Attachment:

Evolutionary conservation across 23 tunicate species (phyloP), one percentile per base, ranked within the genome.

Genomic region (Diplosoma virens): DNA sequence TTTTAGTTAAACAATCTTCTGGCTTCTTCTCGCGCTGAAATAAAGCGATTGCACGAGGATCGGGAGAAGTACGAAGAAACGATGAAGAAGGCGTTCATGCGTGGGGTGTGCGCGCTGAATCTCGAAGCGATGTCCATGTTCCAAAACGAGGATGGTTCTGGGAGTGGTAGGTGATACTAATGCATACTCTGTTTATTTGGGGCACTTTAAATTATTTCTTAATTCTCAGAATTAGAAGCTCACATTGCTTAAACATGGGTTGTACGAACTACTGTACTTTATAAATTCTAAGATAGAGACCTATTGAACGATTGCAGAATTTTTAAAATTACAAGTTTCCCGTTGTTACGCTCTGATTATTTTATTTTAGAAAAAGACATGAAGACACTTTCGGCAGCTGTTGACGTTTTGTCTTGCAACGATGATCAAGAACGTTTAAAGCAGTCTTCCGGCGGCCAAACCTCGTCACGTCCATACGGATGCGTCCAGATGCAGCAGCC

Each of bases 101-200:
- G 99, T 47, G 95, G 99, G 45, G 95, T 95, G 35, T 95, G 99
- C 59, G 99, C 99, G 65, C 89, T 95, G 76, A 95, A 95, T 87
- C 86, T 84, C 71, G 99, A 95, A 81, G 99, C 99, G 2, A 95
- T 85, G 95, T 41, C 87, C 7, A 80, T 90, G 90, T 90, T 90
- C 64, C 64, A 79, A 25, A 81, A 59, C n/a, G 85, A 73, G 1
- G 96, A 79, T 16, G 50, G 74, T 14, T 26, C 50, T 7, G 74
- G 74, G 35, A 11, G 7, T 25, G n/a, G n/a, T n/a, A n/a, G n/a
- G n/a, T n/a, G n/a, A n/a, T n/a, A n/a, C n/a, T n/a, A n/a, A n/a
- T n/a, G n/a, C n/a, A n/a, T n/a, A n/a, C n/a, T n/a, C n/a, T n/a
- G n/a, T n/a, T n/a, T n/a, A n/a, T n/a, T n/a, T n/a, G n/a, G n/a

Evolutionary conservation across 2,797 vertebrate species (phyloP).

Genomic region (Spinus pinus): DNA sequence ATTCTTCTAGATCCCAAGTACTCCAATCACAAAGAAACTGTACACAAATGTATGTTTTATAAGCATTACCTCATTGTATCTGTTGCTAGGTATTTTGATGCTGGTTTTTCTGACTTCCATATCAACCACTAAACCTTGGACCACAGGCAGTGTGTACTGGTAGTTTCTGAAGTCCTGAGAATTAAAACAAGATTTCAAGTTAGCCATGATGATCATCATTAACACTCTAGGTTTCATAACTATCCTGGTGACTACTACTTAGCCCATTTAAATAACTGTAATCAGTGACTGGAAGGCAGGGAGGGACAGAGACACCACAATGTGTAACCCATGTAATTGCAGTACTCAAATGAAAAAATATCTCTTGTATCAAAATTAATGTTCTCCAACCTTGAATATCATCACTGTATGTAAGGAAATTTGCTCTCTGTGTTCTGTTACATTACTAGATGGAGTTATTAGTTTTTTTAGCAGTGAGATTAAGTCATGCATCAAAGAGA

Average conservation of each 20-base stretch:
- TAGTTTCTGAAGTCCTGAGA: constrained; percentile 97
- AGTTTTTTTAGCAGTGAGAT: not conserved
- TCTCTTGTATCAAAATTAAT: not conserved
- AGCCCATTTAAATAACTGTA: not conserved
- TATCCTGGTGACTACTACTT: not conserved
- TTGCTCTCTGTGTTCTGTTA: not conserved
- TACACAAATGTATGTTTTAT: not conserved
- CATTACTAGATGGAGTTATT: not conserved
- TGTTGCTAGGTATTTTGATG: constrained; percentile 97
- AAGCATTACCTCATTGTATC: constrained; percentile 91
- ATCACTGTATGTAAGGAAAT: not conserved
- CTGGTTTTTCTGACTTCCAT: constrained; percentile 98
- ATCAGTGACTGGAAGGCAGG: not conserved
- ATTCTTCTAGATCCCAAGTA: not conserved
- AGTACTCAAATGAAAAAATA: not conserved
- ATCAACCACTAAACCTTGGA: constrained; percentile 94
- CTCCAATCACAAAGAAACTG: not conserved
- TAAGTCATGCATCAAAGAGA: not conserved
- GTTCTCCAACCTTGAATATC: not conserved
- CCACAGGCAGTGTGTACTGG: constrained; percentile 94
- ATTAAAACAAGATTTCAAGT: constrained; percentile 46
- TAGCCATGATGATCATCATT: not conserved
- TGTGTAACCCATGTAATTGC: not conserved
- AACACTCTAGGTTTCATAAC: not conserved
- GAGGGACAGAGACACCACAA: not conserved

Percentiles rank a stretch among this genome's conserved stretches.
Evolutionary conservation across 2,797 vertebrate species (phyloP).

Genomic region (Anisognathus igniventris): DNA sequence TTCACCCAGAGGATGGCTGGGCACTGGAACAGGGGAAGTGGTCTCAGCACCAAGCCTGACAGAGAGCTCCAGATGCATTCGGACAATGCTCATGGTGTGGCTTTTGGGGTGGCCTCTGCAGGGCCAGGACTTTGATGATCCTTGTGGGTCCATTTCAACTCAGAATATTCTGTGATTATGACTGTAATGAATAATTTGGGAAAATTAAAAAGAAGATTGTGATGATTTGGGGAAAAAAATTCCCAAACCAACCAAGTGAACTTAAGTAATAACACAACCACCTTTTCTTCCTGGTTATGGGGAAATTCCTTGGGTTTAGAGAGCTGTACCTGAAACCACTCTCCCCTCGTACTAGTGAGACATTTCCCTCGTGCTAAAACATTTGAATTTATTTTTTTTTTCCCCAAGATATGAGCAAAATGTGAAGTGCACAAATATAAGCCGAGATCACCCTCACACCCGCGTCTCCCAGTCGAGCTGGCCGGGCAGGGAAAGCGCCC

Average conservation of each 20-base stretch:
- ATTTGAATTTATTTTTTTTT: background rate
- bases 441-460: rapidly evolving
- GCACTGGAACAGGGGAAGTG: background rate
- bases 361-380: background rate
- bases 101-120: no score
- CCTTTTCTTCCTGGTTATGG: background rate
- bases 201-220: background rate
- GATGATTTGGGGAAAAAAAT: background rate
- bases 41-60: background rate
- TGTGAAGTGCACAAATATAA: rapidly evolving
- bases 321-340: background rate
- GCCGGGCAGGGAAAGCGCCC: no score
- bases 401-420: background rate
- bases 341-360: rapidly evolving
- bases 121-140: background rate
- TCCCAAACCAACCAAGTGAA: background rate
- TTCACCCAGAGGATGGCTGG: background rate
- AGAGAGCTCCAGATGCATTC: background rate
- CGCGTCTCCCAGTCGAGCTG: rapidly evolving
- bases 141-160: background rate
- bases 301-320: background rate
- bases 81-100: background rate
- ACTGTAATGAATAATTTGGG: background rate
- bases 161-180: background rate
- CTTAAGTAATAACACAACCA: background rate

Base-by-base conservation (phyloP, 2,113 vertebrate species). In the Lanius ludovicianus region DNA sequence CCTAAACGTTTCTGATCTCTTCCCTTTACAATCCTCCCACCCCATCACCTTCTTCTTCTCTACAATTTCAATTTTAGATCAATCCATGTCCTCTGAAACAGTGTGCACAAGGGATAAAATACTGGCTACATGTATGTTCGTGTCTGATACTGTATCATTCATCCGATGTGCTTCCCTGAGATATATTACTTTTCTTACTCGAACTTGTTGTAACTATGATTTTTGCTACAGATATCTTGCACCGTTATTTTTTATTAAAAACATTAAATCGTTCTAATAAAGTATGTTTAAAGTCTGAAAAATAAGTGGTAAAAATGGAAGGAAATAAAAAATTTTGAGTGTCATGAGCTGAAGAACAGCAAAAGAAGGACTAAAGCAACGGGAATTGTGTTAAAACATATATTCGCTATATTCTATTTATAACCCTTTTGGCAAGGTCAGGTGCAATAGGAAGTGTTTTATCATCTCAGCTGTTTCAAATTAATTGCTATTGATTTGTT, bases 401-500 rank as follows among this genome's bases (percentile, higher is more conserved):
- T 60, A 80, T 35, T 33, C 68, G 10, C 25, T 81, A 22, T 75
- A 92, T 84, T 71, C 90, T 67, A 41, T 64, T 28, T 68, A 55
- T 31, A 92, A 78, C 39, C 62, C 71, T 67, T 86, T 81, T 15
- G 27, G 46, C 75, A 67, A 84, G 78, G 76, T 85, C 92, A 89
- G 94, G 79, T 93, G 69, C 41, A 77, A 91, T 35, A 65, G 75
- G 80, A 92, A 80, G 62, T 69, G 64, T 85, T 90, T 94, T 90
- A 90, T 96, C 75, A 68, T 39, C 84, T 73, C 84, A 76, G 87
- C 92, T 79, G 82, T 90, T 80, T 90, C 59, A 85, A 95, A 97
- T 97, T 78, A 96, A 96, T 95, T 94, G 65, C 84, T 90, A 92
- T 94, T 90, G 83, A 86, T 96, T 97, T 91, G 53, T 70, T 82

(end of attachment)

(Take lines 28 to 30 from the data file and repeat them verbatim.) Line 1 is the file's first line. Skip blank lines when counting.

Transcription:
- CTGGTTTTTCTGACTTCCAT: constrained; percentile 98
- ATCAGTGACTGGAAGGCAGG: not conserved
- ATTCTTCTAGATCCCAAGTA: not conserved